Astronomers have found a nascent star 750 light years from earth
Kocim news - In a process that almost defies adjectives and analogies, each jet of water is the equivalent of a hundred million times the water flowing through the Amazon River every second and the speed of the jet is the equivalent of 80 times the muzzle velocity of an AK-47 assault rifle.
The blast creates huge shockwaves around the star and the process may be responsible for sprinkling the universe with water.
And it could go on for a thousand years in each star. Astronomers think all baby stars go through this process as they form, and that our sun did it too once.
The protostar was found in the Perseus constellation in an object called L1448-MM, seen from the earth to the right of the Pleiades, also called the Seven Sisters cluster of stars, in the constellation of Taurus. It is called a low-mass protostar, meaning it is just beginning to grow into a star.
While jets like that have been seen in other baby stars, astronomers, using the European Space Agency’'s Herschel infrared orbiting telescope were able to measure the flow of the jets using water molecules as the tracer.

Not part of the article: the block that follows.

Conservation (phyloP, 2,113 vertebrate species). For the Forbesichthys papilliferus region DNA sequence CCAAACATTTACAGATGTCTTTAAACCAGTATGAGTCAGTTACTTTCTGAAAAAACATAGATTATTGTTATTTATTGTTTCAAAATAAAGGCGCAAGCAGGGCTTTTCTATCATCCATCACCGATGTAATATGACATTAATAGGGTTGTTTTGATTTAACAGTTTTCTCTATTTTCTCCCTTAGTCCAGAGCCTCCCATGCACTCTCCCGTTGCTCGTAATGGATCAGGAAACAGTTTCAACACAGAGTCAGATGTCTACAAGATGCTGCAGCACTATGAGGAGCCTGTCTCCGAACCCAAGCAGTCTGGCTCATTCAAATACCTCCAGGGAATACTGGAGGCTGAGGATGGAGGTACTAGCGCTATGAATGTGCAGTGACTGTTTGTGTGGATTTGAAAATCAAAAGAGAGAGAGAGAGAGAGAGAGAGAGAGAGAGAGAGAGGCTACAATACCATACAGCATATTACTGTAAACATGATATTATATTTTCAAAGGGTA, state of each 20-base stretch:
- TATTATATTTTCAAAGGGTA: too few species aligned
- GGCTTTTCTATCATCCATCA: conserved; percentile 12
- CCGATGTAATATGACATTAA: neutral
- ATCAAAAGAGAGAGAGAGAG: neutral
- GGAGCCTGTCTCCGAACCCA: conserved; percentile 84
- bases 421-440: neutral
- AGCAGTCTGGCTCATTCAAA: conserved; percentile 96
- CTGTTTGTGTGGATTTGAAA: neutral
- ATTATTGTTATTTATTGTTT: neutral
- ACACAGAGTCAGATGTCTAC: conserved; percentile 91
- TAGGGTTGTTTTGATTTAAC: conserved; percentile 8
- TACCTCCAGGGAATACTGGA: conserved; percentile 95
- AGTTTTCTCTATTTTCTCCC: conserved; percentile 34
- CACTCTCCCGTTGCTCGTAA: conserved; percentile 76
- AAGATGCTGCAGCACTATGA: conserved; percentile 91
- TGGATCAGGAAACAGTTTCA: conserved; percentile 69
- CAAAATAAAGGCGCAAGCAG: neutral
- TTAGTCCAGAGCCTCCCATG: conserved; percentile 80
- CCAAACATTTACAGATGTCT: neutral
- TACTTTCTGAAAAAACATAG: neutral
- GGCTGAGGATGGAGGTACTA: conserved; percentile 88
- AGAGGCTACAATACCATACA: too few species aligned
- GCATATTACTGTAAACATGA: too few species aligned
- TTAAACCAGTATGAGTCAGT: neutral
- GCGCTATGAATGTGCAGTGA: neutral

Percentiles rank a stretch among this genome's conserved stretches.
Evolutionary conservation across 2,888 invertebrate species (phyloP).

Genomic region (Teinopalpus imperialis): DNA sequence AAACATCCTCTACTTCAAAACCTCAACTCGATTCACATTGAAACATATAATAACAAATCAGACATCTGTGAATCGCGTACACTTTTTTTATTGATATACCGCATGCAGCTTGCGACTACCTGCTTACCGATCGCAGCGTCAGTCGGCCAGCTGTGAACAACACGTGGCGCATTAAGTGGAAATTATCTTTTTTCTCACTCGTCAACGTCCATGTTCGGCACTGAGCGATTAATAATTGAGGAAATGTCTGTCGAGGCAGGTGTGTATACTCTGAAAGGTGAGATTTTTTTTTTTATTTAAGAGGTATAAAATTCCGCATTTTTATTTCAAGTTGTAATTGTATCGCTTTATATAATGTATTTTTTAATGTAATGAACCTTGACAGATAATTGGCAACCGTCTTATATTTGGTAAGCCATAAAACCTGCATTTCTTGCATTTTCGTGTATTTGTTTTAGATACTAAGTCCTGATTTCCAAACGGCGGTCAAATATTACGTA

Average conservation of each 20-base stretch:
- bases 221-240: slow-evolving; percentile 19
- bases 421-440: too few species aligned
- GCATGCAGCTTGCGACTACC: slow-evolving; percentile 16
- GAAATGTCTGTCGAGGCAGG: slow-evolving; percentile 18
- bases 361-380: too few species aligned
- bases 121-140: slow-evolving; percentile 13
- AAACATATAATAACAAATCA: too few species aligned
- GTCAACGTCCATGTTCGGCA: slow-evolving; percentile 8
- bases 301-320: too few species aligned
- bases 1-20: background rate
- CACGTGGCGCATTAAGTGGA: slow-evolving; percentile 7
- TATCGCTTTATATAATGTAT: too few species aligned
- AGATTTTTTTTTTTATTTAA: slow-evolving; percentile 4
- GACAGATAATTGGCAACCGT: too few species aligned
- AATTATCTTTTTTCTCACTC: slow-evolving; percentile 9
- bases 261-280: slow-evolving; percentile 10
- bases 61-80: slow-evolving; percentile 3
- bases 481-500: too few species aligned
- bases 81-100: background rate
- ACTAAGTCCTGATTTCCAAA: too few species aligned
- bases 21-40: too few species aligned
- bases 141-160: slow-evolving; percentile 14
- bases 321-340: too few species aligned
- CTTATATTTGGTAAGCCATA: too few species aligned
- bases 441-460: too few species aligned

Lars E. Kristensen, a postdoctoral student at the Leiden University in the Netherlands, an author of the paper, said that all stars are formed by the accretion of dust and other particles in interstellar space and are eventually surrounded by a disk of material that falls into the star as it builds.
The disks are something like the rings of Saturn but far less well-defined, he said, "more puffy."
Material that is not used by the forming star is blasted back out into space from the poles, perpendicular to the angle of the disks.
"We don’'t know the launching point or the exact launching mechanism," Kristensen said. "There is no self-consistent theory that can explain what we are seeing."
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